# Can the entropy of an ideal gas change during an isothermal process?

Jan 4, 2018

Yes.

$\Delta {S}_{T} = n R \ln \left({V}_{2} / {V}_{1}\right)$,

i.e. at constant temperature, expanding gases increase in entropy.

Yes, $\Delta S$ is not a function of only temperature, so it is not zero.

An isothermal process has $\Delta T = 0$, but one can write a total differential for the entropy as a function of $T$ and $V$:

$\mathrm{dS} \left(T , V\right) = {\left(\frac{\partial S}{\partial T}\right)}_{V} \mathrm{dT} + {\left(\frac{\partial S}{\partial V}\right)}_{T} \mathrm{dV}$$\text{ "" } \boldsymbol{\left(1\right)}$

In this case, one could say that at constant temperature, $\mathrm{dT} = 0$, so we simplify $\left(1\right)$ down to:

${\mathrm{dS}}_{T} = {\left(\frac{\partial S}{\partial V}\right)}_{T} \mathrm{dV}$$\text{ "" } \boldsymbol{\left(2.1\right)}$

The natural variables associated with this partial derivative are $T$ and $V$, which are found in the Helmholtz Maxwell relation:

$\mathrm{dA} = - S \mathrm{dT} - P \mathrm{dV}$ $\text{ "" } \boldsymbol{\left(3\right)}$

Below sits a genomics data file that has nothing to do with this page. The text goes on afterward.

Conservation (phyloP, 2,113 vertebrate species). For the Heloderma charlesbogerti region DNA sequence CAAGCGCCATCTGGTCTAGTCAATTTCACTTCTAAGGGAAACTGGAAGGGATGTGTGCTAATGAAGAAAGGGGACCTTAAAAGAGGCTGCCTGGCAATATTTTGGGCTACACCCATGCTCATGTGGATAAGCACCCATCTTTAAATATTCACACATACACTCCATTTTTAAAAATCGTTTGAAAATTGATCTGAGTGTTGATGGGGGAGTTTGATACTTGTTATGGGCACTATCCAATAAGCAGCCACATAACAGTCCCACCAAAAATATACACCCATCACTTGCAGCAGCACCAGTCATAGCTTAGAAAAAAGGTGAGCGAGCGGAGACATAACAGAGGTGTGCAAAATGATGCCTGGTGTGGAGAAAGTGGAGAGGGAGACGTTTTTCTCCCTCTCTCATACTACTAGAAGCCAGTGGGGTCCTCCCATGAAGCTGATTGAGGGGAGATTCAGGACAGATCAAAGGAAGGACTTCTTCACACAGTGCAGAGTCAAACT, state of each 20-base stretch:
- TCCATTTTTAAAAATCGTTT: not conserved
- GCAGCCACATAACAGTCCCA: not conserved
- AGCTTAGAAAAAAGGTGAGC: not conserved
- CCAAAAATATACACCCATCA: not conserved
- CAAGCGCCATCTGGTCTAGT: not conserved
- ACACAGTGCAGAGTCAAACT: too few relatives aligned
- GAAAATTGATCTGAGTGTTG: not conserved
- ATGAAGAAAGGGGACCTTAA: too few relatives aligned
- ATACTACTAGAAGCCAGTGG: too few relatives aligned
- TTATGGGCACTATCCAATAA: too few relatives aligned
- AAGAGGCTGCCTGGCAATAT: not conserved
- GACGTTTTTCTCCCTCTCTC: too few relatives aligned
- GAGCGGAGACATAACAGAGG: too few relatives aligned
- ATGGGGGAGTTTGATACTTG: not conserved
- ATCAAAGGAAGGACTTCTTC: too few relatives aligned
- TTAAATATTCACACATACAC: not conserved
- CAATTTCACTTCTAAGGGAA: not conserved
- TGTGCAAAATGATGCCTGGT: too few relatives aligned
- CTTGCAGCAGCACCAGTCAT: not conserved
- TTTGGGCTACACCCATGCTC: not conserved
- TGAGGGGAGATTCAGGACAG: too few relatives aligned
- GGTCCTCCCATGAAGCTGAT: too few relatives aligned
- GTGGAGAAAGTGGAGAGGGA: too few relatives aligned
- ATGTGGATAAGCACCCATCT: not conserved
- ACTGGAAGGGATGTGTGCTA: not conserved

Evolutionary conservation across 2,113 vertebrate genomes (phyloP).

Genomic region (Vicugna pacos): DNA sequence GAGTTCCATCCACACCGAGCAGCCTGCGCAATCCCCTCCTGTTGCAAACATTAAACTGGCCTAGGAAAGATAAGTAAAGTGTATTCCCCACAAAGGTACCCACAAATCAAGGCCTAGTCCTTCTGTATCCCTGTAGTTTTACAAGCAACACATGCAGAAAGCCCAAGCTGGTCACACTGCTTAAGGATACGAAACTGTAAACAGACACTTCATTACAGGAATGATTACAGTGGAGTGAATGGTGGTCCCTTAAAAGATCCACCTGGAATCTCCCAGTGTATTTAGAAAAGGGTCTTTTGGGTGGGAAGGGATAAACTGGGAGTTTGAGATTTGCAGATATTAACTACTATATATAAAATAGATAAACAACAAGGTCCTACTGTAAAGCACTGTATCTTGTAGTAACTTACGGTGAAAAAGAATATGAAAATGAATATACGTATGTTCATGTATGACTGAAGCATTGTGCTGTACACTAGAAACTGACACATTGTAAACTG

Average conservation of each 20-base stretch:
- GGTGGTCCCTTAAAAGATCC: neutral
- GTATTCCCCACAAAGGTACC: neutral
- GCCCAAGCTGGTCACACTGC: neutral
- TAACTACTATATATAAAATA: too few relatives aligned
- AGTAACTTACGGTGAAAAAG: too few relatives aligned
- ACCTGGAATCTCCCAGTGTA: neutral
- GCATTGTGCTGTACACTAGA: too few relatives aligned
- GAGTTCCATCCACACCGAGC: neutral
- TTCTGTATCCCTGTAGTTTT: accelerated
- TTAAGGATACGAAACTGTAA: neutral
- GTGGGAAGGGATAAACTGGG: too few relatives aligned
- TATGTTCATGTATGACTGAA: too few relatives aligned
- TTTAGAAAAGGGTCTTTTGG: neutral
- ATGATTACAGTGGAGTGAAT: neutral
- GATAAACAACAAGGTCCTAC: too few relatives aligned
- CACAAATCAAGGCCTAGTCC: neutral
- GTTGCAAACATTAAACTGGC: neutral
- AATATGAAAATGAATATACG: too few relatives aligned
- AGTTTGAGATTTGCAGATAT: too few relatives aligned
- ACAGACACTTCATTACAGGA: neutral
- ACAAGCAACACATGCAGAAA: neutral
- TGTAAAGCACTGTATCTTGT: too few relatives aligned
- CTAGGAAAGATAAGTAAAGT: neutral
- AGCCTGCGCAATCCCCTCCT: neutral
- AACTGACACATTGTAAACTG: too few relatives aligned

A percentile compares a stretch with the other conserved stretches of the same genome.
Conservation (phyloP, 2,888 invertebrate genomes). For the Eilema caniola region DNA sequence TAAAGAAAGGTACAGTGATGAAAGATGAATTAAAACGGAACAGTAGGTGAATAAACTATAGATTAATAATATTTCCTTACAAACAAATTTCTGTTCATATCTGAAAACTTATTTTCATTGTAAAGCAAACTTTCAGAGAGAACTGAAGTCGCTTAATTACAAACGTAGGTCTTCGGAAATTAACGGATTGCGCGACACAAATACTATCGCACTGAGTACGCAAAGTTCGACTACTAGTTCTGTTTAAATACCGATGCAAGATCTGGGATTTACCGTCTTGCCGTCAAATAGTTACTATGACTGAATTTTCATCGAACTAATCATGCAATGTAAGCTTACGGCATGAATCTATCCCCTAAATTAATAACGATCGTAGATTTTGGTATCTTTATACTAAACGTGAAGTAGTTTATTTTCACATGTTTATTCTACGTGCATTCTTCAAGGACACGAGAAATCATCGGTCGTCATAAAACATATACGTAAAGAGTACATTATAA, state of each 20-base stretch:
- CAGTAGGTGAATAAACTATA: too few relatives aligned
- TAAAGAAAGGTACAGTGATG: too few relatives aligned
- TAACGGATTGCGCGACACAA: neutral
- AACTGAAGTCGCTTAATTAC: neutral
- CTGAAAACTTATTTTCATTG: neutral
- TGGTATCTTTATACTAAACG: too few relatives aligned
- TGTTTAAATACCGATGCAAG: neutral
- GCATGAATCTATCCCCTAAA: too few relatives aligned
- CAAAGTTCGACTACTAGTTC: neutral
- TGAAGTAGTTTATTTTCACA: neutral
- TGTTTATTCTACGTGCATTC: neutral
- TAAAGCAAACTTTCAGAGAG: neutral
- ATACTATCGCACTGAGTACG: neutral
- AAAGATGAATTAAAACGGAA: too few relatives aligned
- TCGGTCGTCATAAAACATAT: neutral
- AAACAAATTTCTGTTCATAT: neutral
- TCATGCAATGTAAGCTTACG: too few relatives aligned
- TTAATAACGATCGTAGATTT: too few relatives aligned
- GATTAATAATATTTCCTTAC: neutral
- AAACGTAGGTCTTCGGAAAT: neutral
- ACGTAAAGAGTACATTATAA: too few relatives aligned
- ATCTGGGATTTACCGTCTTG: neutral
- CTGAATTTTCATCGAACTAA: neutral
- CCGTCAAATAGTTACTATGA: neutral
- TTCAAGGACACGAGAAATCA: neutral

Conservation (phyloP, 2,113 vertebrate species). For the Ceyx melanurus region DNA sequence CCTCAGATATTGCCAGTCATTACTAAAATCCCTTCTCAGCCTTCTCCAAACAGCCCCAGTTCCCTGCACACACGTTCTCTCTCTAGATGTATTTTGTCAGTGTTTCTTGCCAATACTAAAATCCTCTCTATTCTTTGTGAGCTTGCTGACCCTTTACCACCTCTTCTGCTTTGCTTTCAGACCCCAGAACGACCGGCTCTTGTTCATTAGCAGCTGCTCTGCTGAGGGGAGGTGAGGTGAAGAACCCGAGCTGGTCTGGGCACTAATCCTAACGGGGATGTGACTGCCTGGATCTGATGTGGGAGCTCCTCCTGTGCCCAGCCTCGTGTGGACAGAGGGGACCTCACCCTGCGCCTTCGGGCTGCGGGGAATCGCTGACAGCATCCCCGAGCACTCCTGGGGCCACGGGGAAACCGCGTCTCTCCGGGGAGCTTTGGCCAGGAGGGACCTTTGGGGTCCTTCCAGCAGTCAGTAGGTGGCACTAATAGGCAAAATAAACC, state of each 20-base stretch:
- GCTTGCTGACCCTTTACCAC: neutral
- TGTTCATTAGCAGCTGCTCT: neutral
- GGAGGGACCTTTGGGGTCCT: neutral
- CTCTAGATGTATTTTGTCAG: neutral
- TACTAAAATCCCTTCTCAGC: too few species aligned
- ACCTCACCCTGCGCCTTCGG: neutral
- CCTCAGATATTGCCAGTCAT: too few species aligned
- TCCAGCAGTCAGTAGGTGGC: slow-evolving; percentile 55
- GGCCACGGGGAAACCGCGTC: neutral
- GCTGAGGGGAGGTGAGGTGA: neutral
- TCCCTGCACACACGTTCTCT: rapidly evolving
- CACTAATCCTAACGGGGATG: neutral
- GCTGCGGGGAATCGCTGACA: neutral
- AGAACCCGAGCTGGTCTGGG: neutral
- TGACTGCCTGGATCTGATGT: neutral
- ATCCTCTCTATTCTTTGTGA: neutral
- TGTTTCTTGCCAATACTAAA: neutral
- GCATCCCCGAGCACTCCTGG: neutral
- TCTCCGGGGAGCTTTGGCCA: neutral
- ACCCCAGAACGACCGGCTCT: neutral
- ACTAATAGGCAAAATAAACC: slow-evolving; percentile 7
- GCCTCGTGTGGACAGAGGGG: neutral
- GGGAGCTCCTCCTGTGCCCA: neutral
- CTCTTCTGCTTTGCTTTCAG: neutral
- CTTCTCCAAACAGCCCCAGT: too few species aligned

For any state function, the cross-derivatives are equal, so from $\left(3\right)$, we rewrite $\left(2.1\right)$ using the relation:

${\left(\frac{\partial S}{\partial V}\right)}_{T} = {\left(\frac{\partial P}{\partial T}\right)}_{V}$

Therefore, in terms of a partial derivative that uses the ideal gas law, we get:

${\mathrm{dS}}_{T} = {\left(\frac{\partial P}{\partial T}\right)}_{V} \mathrm{dV}$ $\text{ "" } \boldsymbol{\left(2.2\right)}$

The right-hand side of $\left(2.2\right)$ from the ideal gas law gives:

${\left(\frac{\partial P}{\partial T}\right)}_{V} = \frac{\partial}{\partial T} {\left[\frac{n R T}{V}\right]}_{V} = \frac{n R}{V}$

Therefore, the change in entropy of an ideal gas at a specific, constant temperature is (by integrating $\left(2.2\right)$):

$\textcolor{b l u e}{\Delta {S}_{T}} = {\int}_{\left(1\right)}^{\left(2\right)} {\mathrm{dS}}_{T} = n R {\int}_{{V}_{1}}^{{V}_{2}} \frac{1}{V} \mathrm{dV}$

$= \textcolor{b l u e}{n R \ln \left({V}_{2} / {V}_{1}\right)}$

So if the gas expands in the isothermal process, then yes, it will have increased entropy.